Remembering "The Streak"

Lost in the finger pointing after Saturday's crushing defeat to Michigan was the end of a incredible and memorable 22-game winning streak at Kinnick. Senior Writer Rob Howe attended each one of the games in the run and tries to help you get over the Wolverine Blues by offering his Top 10 Moments. How many of you saw each installment of the streak in person? What would you Top 10 be?

Everyone stop. Take a deep breath. Let's move passed Saturday's Michigan game. The Refs vs. Mistakes horse is beaten dead.

Look on the bright side of things, three regular season games and a bowl trip remain. A very good year has life.

If that's not perking you up, think about the incredible 22-game home winning streak. Think about the memories that you were fortunate enough to witness and have stored away to tell your grandchildren.

Maybe your memory isn't what it used to be. Maybe you're still having trouble picking yourself up. No worries, here's a look at the Top 10 Moments from what will forever be known in Hawkeye Land as "The Streak":

10. STOPPING THE 14-GAME TD STREAK BY MICHIGAN ST.'S CHARLES ROGERS, Oct. 12, 2002 - Charles Rogers started the game running his mouth about how he was going to work over the Iowa D-Backs. By the fourth quarter, the talented Spartan WR wasn't saying anything to his opposition. After the game, he skipped out on the press conference, instead issuing a statement.

The Iowa secondary had been much maligned during the early part of '02, but this effort began to silence critics. Rogers left Kinnick with five catches for 78 meaningless yards. More importantly, he rode back to East Lansing without having visited the end zone and much quieter than he arrived, leaving Hawkeye Safety Bob Sanders to say: "Once you put hits on 'em, they tend not to talk a lot."

9. DEREK PAGEL KNOCKING WISKY QB BROOKS BOLLINGER OUT OF THE GAME, Nov. 2, 2002 - With Iowa clinging to a 10-3 lead, Bollinger was flushed out of the pocket and attempted to pick up yardage down the west sideline. Bad decision. LB Kevin Worthy wrapped up his legs and Pagel projected his body into the Badger QB. The sound of pads crashing together rang out over a boisterous crowd, and Bollinger spent the rest of the afternoon on the bench. Iowa D-lineman Colin Cole would take out Badger backup Jim Sorgi later in the game.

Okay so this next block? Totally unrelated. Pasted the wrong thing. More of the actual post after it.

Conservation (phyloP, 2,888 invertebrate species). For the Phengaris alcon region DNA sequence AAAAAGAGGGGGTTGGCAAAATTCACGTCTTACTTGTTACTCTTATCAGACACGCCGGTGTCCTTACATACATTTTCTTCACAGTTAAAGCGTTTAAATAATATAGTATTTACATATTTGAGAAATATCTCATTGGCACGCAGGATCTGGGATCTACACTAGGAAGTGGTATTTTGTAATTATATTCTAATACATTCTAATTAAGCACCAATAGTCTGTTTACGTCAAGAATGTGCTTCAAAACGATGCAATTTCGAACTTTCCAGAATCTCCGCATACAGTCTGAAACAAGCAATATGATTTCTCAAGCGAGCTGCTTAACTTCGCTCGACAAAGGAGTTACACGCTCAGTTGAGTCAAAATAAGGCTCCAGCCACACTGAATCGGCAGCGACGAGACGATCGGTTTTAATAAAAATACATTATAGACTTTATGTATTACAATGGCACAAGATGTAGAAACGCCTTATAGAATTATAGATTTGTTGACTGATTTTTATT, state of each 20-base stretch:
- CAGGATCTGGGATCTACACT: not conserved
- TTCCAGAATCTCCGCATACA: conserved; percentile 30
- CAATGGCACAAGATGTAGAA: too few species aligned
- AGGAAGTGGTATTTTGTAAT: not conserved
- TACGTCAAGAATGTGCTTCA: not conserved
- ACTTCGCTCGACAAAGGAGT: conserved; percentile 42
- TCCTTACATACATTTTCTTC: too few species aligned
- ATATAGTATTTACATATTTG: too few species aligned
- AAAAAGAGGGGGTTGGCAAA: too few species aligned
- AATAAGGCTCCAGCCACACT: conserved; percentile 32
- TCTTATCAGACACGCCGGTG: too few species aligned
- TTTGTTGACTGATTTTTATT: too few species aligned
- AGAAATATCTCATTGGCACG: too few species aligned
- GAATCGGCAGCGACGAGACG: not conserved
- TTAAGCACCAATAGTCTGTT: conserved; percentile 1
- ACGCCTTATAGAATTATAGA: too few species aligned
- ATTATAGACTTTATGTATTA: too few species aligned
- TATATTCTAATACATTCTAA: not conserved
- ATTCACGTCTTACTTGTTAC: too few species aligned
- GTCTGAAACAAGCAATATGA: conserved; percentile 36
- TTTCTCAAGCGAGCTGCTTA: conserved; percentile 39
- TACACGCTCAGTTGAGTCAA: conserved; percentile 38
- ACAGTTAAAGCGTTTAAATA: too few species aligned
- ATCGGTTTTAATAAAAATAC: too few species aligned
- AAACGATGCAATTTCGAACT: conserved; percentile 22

8. ED HINKEL'S DIVING, FINGER-TIP TOUCHDOWN CATCH AGAINST ISU, Sept. 11, 2004 – In a game dominated by defense, Hinkel's 29-yard circus catch stood out like a gem. He beat cornerback LaMarcus Hicks, but QB Drew Tate appeared to overthrow him. Hinkel jumped from the 2-yard line, extended and received the pass on his fingertips, landing in the end zone.

"It felt like it was up there forever floating," Hinkel said. "I just kept running and eventually got under it."

7. RAMON OCHOA'S 31-YARD TD RECEPTION WITH 5 MINUTES TO PLAY AGAINST MICHIGAN, Oct. 4, 2003 – It turned out to be the winning touchdown in a 30-27 Hawkeye Homecoming victory, their first triumph over the Wolverines at Kinnick since the famous 1985 game. Officials ruled that The Razor held onto the Nathan Chandler pass long enough as it was stripped right after he caught it. It was just one of the many big plays turned in by Ochoa that season.

6. CLINTON SOLOMON 31-YARD TD RECEPTION FROM DREW TATE AGAINST OHIO ST., Oct. 16 2004 – After taking a 10-0 lead into halftime, the Hawkeyes began turning the game in to a route on this play. Tate connected with his fellow Texan on a 31-yard scoring strike that put the Buckeyes in the rearview mirror. The 33-7 victory represented the most lopsided Iowa win against Ohio State in the history of the series. Tate finished with 331 passing yards and three TDs, while Solomon caught 7 for 131 and two scores.

5. SEAN CONSIDINE BLOCKS 3RD-QUARTER FIELD GOAL ATTEMPT AGAINST PURDUE, Nov. 6, 2004 – Iowa jumped out to a 17-0 lead only to have the visitors score the next two touchdowns. Considine, who made blocking kicks a habit at Iowa, erased Ben Jones' 27-yard try late in the third quarter. It gave the momentum back to the Hawkeyes, who added two field goals by Kyle Schlicher. Purdue scored a late touchdown but could not recover the onsides kick.

4. IOWA'S DEFENSE WIPING OUT HEISMAN DREAM OF ASU'S ANDREW WALTER, SEPT. 20, 2003 – The Iowa crowd rocked the house in a rare Saturday night game. The Hawkeye defense rocked Walter, who finished 23 of 42 for 158 yards, no TDs and a pick. The Sun Devils grabbed a 2-0 lead on a safety, but spent the rest of the evening being hit in the mouth.

3. IOWA CELEBRATES BIG TEN CHAMPIONSHIP AFTER VICTORY AGAINST WISCONSIN, Nov. 20, 2004 – The game itself wasn't overly memorable with the Hawkeyes rolling 30-7. The memory was watching Kirk Ferentz and Iowa seniors like Jonathan Babineaux and Aaron Mickens stand on a makeshift stage and thank the home fans from the Kinnick field. It wasn't quite the scene we saw two years earlier in Minneapolis, but memorable none the less.

2. BRAD BANKS 44-YARD RUN AGAINST PURDUE, Oct. 5, 2002 – Trailing 28-24 with 2:16 on the clock, Iowa started "The Drive" from its own 13. Banks quickly sprung the Hawkeyes from trouble by racing around several Purdue defenders, finally landing across midfield. The crowd rose to its feet and…Well, we don't want to ruin No. 1, do we?

1. DALLAS CLARK HAULS IN A 7-YARD SCORING PASS FROM BANKS ON A 4TH AND GOAL AGAINST PURDUE, Oct. 5, 2002 – After the Banks' run, the Hawkeyes moved the ball to the Purdue 7. With the last bullet in the holster, the Iowa coaches drew up the play and Banks connected with Clark on the right side of the end zone for the score. The ball seemed to stay in the air forever before Clark brought it in to a giant roar from a sold out Kinnick. To read a so-so account of this game, CLICK HERE.

See, now don't you all feel better? Bring on the Wildcats.


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